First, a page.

No barrier to send back UK waste containers - CA | Daily News


No barrier to send back UK waste containers - CA

Containers lying at Colombo Port, Katunayake FTZ:

The Court of Appeal yesterday observed that there was no barrier to send back the waste material containers currently lying at the Colombo Port and the Katunayake Free Trade Zone.

The two-judge Court of Appeal bench of Justice (President) A.H.M.D. Nawaz and Justice Arjuna Obeysekera made this clarification following the Attorney General’s query whether an interim order which had been issued by Court of Appeal would hinder the repatriation process.

The Court of Appeal also issued an order directing the Central Environmental Authority that the progress of the discussions underway with UK authorities to repatriate these consignments of containers, be submitted to Court on May 4.

The Court was informed that both Sri Lankan and United Kingdom (UK) Authorities have agreed to repatriate the concerned waste material containers. Meanwhile, Ceylon Metal Processing Corporation yesterday raised objections to the repatriation process.

This petition had been filed by Centre for Environmental Justice and its Executive Director Hemantha Ranjith Sisira Kumara naming Central Environmental Authority, Customs Director General, Hayleys Free Zone Limited (HFZ), Ceylon Metal Processing Corporation and the Attorney General as respondents.

The Court of Appeal had observed that the legality or illegality of the consignment of containers would depend on the exact nature of the goods. The elements contained in the consignments have not been proved by the experts.

Petitioners are further seeking a Writ of Certiorari quashing the validity of all documents or permits granted by any authority to import waste in violation of the provisions of the National Environmental Act.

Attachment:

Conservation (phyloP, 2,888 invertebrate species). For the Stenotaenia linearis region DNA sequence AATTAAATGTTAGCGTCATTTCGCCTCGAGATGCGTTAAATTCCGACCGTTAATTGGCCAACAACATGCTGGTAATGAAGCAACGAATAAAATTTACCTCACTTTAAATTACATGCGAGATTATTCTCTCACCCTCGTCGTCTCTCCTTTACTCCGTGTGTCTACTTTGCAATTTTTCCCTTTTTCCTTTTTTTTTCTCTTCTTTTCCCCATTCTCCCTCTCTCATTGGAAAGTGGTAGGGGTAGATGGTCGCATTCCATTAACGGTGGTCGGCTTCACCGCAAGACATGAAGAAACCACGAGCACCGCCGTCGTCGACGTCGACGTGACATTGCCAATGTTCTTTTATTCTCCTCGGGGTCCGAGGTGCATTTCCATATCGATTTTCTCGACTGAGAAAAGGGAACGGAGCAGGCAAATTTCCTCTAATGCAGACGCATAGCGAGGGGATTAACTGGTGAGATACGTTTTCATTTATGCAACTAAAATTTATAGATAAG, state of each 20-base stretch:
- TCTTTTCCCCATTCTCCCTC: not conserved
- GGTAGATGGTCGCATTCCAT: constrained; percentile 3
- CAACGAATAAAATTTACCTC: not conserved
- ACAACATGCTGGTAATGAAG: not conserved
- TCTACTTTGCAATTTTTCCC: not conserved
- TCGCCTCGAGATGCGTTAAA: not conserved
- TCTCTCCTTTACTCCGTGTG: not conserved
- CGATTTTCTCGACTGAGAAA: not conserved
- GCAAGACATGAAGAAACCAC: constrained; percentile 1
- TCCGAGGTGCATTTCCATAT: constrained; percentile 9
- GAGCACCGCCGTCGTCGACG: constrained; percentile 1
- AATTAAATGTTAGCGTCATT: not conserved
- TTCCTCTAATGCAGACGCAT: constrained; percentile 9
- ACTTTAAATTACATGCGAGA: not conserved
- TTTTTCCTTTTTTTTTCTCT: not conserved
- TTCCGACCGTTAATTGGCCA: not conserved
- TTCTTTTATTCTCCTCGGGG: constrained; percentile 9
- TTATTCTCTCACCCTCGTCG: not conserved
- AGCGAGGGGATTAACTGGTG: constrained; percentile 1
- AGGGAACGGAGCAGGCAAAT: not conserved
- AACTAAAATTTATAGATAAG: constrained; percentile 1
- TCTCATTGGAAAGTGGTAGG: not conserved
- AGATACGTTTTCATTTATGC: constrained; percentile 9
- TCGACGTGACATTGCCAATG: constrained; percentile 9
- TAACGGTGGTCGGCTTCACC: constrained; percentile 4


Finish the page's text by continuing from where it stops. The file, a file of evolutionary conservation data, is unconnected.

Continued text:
The petitioners state that some importers have imported consignments of waste material which includes clinical waste, used cushions and mattresses, plant parts, plastic waste and other uncategorised and hazardous waste into country from the United Kingdom in the guise of importing permitted consignments with the intention of disposing such waste in the country, which may cause severe damage on the environment as well as cause severe threats on the health of the country’s public.

The petitioners state that if any such consignments containing chemical waste are permitted to be buried in our soil or sent to open dumps, the underground water table and the surrounding environment will be severely affected thereby polluting and contaminating surrounding water bodies.

Petitioners said hazardous chemicals in the waste may also cause adverse health risks including cancer and kidney diseases when such waste is buried, disposed or exposed without adhering to the accepted methods for disposal of such waste. The Petitioners also state that the local population will be exposed to severe health risks due to the pathogens in the clinical or other waste found in the imported waste.This could also have negative impacts on the Biodiversity in the country.

The Petitioners further state that all such alleged imports of waste have been done without adhering to the terms of the BASEL Convention on the Control of Transboundary Movements of Hazardous Wastes and Their Disposal for which Sri Lanka is a signatory and had ratified the said convention in 1992. The Petitioners further state that disposal of waste could be done only under a permit issued by the Central Environmental Authority under and in terms of the National Environmental Act No.47 of 1980 as amended.

Counsel Ravindranath Dabare with Nilmal Wickremasinghe appeared for the petitioner. Senior Deputy Solicitor General Milinda Gunatilleke with Senior State Counsel Charuka Ekanayake appeared for the Attorney General.

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